I’m working on an exercise to check if a difference between two correlation coefficients is significant. However, I have certain doubts after I did some reading about the topic.
My data consists of 2 sets of daily returns on stock indices (relative changes) for a period of about 10 years. There is an event, approximately in the middle of the whole period, which may influence the correlation between the two sets of data. Obviously, the event splits my dataset in two nonequal subsets. I have to check if the difference between the correlation coefficients is statistically significantly. My doubts and questions are as follows:
- Is it correct to use the Person Product Moment Correlation Coefficients for my data? I am asking because I read somewhere that the coefficient applies better to cross-sectional data rather to time series. Additionally, I am confused because for instance in Markowitz’s portfolios the coefficient is used despite that fact.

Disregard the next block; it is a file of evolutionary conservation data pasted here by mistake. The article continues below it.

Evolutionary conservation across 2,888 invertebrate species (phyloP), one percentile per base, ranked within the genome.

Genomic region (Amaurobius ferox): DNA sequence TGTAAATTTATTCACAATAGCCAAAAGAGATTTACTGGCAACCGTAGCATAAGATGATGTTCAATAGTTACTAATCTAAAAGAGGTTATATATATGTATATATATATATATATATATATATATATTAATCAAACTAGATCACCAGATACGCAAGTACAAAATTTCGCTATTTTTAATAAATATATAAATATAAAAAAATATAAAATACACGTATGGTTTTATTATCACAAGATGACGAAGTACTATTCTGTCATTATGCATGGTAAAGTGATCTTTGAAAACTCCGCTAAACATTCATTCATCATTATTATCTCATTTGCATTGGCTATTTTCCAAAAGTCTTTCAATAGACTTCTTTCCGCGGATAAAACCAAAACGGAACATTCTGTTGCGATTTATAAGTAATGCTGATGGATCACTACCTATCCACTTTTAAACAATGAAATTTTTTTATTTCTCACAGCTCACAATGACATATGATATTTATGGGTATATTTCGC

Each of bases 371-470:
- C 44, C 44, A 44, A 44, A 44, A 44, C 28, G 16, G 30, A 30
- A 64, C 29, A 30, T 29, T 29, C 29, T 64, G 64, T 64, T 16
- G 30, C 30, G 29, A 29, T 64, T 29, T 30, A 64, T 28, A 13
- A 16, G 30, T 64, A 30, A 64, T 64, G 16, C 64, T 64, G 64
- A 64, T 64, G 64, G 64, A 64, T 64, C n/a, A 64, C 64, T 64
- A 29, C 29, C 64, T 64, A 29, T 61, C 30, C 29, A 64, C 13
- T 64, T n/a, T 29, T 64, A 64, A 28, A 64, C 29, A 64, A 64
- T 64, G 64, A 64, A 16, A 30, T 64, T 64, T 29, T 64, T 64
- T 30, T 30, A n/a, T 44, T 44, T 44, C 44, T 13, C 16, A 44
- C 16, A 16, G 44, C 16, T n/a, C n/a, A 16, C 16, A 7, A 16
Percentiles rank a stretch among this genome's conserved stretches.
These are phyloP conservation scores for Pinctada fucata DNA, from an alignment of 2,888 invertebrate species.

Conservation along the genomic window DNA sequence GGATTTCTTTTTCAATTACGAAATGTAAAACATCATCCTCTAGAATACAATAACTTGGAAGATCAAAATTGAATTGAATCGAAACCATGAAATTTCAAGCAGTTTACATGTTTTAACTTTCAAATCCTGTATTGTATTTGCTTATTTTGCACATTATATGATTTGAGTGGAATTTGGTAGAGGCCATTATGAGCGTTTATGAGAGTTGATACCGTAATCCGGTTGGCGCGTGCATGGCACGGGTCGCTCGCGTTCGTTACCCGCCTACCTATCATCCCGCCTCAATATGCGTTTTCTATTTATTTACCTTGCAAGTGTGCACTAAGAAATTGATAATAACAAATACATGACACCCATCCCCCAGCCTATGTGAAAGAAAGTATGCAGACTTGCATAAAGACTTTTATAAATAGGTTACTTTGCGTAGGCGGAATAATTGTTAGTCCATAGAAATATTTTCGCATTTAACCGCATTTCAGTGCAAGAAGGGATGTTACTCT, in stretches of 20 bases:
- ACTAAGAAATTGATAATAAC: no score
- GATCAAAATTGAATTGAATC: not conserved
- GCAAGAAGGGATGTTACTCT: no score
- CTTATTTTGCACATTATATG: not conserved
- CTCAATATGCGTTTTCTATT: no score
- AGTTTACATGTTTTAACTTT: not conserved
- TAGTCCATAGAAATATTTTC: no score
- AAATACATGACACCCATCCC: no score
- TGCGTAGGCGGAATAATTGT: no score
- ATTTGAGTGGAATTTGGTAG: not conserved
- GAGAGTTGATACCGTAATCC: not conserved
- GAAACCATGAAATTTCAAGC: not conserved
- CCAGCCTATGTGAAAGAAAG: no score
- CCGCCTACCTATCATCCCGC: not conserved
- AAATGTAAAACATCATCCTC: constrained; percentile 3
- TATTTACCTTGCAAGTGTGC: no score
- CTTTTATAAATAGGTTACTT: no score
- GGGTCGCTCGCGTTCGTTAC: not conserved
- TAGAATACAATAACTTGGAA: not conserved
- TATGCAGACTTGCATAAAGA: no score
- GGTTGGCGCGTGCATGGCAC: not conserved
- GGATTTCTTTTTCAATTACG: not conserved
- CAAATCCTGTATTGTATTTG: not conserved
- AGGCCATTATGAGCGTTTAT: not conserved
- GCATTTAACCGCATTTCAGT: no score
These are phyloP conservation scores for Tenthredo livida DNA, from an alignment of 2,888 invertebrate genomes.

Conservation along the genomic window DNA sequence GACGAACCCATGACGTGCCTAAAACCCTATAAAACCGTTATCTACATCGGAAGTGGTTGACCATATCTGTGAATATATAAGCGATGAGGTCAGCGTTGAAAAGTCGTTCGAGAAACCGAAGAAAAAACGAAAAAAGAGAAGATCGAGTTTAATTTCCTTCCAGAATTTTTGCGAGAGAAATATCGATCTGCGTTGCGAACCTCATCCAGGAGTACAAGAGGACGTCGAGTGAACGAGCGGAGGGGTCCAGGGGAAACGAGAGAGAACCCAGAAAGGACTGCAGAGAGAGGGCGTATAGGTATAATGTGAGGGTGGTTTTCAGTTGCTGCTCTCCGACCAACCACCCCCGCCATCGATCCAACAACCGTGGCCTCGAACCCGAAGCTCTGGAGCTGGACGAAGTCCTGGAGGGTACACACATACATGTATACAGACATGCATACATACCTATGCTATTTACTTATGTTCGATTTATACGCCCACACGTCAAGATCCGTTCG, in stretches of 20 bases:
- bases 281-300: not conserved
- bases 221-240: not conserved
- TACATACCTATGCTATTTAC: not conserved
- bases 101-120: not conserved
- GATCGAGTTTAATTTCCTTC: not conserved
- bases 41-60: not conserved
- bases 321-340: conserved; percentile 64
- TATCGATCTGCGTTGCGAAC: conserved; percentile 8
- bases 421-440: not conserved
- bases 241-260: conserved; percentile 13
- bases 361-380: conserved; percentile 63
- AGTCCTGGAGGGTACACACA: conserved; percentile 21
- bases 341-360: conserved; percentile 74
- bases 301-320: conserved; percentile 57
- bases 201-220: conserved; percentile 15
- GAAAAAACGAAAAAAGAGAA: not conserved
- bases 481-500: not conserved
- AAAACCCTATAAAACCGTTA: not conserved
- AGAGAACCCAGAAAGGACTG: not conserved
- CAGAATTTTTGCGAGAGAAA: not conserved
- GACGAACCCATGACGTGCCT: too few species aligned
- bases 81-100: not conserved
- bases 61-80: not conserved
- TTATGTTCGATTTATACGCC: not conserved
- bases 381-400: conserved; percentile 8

Are there other measures which may be a better option for my case or can I use Person Correlation Coefficients, because even if they are not the best choice, they produce meaningful results? I have seen some works which use them for this kind of data, but I do not know if they were correct.
I plan to use Fisher r-to-z transformation in order to check the significance of the difference between the coefficients. However, I read somewhere that the test should use random sample and it is used with cross-sectional data. Can I use this test to solve my problem?
- Do I have to check for the normality of returns for each subset of data in order to apply aforementioned test?
- And lastly, should I worry about spurious correlation? Should I transform the data or run some additional tests?
Thank you in advance for your help.